Federal Indictments Allege International Organized Crime Syndicate Imported and Exported Narcotics Across North America Tuesday, January 30
February 22, 2024
Ten people were arrested in multiple cities over the past day in relation to two federal indictments charging members of an organized crime syndicate who allegedly conspired to traffic and import hundreds of kilograms of cocaine and other controlled substances from Mexico through Los Angeles for export to Canada or re-distribution throughout the United States.
Arrest and search warrants were executed this morning by a coalition of international law enforcement partners in various cities, including Los Angeles; Sacramento, California; Miami; Odessa, Texas; Montreal; Toronto; and Calgary, Canada.
In addition to those arrested, two defendants were already in state custody, and seven defendants are fugitives, including three Mexicans who allegedly supplied wholesale quantities of narcotics to the traffickers in the United States and Canada.
The investigation, known as "Operation Dead Hand," resulted in two federal grand jury indictments returned under seal in Los Angeles earlier this month. The indictments, which were unsealed today, collectively charge 19 individuals for their alleged roles in the organized crime syndicate, including Mexico-based suppliers who brought large quantities of narcotics into the United States, United States distributors, a Canadian who led an exportation organization, Canadian-based semi-truck drivers who operate in the United States, and a large-scale Canadian trafficker and Italian organized crime figure, Robert Scoppa, whom investigators allege was purchasing massive quantities of drugs on a wholesale basis.
"Today's charges and arrests across North America reflect the Justice Department's close coordination with our Mexican and Canadian partners to disrupt international narcotics trafficking," said Deputy Attorney General Lisa O. Monaco. "These cases provide yet another example of how our agents and prosecutors work side-by-side to uncover and dismantle organized criminal networks peddling and profiting from deadly drugs."
"Drug trafficking is a global problem being driven by sophisticated, organized crime groups who put profits over people's lives," said U.S. Attorney Martin Estrada for the Central District of California. "Motivated by greed, these criminals destroy lives, devastate families, and wreak havoc in our community. But this case shows that we will collaborate with our international partners to bring these criminal networks to justice. Those who traffic in highly addictive and dangerous drugs will be held accountable."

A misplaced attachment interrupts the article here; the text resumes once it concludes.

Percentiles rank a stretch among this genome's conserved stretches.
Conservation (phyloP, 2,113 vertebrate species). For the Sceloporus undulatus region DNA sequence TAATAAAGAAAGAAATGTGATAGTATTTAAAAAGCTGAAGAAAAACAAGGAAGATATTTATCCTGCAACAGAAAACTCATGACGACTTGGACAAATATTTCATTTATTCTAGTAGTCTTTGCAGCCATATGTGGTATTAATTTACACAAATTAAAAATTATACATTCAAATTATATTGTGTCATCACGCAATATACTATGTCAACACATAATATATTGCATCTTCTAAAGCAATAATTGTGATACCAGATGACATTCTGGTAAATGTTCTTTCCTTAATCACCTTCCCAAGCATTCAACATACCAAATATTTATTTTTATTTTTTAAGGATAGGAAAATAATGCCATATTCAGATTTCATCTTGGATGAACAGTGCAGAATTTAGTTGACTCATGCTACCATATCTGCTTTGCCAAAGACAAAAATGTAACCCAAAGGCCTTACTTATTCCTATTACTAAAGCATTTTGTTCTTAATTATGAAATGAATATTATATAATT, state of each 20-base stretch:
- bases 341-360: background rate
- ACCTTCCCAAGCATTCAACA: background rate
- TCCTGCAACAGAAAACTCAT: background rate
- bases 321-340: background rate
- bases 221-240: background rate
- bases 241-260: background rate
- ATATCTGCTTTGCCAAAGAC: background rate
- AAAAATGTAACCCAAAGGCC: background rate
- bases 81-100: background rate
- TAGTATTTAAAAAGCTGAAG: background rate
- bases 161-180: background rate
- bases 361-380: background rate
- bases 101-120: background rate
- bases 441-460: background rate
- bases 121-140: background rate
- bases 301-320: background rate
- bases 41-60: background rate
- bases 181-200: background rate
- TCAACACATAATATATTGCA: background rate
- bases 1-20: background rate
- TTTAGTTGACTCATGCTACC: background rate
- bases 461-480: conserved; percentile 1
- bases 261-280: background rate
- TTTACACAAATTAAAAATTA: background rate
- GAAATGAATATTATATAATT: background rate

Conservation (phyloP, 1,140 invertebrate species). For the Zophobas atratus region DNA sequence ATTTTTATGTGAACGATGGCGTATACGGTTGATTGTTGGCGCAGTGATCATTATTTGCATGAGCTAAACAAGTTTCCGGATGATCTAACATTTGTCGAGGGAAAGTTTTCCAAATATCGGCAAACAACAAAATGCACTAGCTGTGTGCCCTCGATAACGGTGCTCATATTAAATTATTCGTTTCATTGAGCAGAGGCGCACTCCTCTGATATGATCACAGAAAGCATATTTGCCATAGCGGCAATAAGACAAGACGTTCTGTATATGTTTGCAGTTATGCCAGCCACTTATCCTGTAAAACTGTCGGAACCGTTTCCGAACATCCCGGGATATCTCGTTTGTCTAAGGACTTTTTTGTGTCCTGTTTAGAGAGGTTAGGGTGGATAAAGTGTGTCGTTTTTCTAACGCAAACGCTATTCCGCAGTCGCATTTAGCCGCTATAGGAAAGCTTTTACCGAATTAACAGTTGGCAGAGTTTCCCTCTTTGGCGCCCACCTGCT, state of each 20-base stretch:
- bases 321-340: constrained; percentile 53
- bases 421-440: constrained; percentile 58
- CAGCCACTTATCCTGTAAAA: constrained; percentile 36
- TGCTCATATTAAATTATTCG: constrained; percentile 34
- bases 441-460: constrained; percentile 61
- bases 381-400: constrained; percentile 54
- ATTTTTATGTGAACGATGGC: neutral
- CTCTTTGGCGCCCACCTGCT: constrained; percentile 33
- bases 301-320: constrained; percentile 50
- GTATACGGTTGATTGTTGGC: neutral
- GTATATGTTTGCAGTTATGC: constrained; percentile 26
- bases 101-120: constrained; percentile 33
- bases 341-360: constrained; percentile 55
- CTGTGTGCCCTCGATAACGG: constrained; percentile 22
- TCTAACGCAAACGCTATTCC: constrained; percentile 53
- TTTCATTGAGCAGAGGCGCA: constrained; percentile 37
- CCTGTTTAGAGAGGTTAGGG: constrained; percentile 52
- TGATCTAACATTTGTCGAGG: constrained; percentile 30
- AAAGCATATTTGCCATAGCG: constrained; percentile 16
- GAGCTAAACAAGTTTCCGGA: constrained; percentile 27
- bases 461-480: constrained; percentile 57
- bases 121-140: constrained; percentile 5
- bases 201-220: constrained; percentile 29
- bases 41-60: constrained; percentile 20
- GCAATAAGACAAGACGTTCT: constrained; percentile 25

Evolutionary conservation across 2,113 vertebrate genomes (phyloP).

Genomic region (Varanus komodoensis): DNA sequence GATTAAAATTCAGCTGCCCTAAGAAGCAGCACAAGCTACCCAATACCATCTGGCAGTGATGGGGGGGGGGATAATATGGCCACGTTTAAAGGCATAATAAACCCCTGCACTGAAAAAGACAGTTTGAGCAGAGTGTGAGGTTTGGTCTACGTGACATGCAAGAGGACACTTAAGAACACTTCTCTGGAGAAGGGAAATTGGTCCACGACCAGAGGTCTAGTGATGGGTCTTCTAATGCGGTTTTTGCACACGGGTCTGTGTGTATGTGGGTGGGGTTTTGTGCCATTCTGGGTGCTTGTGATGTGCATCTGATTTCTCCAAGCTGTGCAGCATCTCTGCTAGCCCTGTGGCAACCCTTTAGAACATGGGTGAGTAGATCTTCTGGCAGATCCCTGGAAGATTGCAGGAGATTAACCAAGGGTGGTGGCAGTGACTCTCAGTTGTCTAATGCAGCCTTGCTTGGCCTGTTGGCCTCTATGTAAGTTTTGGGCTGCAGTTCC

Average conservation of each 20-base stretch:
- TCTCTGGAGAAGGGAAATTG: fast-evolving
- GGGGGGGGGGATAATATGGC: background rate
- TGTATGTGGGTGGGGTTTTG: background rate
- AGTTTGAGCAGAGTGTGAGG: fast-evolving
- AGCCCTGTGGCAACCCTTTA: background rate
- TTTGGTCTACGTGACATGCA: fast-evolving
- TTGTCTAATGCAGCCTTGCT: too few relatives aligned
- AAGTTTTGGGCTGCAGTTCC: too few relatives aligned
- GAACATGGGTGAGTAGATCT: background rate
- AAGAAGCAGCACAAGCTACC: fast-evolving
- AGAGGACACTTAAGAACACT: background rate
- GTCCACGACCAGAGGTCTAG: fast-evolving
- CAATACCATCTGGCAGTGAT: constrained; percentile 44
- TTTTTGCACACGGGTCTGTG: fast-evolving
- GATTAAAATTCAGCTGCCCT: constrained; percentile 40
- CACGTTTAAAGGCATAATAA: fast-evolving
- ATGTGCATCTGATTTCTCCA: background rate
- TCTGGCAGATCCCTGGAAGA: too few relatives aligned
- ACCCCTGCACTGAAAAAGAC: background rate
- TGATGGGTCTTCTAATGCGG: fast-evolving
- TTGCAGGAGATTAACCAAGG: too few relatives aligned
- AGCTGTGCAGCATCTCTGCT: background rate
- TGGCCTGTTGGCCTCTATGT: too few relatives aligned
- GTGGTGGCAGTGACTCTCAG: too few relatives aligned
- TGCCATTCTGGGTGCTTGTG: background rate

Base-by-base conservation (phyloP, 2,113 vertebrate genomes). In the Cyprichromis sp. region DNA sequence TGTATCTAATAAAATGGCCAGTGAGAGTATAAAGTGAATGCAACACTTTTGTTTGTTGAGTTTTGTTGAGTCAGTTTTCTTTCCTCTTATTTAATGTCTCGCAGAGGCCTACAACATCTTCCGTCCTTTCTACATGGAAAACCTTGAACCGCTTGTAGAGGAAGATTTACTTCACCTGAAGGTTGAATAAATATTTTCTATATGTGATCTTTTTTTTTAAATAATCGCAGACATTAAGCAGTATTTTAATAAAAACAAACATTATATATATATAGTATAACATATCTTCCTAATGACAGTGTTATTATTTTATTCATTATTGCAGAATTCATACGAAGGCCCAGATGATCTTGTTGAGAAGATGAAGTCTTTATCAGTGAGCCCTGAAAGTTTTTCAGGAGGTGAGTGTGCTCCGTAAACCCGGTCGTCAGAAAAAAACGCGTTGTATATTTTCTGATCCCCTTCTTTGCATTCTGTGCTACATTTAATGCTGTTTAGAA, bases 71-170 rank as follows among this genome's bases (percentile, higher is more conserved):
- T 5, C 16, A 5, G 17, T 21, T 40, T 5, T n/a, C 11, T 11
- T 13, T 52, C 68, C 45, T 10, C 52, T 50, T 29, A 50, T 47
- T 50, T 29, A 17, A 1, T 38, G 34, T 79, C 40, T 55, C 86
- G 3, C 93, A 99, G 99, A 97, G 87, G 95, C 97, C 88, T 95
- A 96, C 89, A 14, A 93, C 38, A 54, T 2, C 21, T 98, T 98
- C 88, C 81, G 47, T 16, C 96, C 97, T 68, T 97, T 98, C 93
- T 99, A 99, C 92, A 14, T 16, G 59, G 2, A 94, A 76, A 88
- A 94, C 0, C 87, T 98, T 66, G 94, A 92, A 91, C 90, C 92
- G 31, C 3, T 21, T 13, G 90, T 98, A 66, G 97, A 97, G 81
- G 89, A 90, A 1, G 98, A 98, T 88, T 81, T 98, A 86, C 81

"Until today, the organized members of this conspiracy operated with impunity throughout the many thousands of miles that comprise the North American continent, poisoning communities along the way," said Assistant Director in Charge Donald Alway of the FBI Los Angeles Field Office. "The strength of this partnership cannot be overstated. The agents and detectives on this case did an outstanding job of pooling resources and worked seamlessly across borders toward a mutual goal of putting this massive drug pipeline out of business."
Investigators developed information indicating the organized crime group used Canadian "handlers" and "dispatchers" who travelled from Canada to Los Angeles for short amounts of time. The handlers coordinated the pick-up and delivery of large shipments of cocaine and methamphetamine, which were loaded onto long-haul semi-trucks destined for Canada. Wholesale quantities of fentanyl were seized as a result of the investigation. The transportation was coordinated by a network of drivers working with dozens of trucking companies who made numerous border crossings from the United States to Canada via the Detroit Windsor Tunnel, the Buffalo Peace Bridge, and the Blue Water Bridge.
The indictments allege illicit drug trafficking activity cumulatively involving approximately 845 kilograms (1,860 pounds) of methamphetamine, 951 kilograms (2,092 pounds) of cocaine, 20 kilograms (44 pounds) of fentanyl, and 4 kilograms (nearly 9 pounds) of heroin. Over $900,000 in cash was seized during the investigation. The estimated wholesale value of the narcotics seized was between $16-28 million.
"Customs and Border Protection's partnerships with international, federal, state, and local law enforcement agencies are a key component of our efforts to combat the transnational organized crime threat and prevent the movement of dangerous illicit drugs," said Director of Field Operations Cheryl M. Davies of U.S. Customs and Border Protection (CBP)'s Los Angeles Field Office. "CBP will continue to invest in these partnerships as we work together to keep dangerous drugs out of our communities."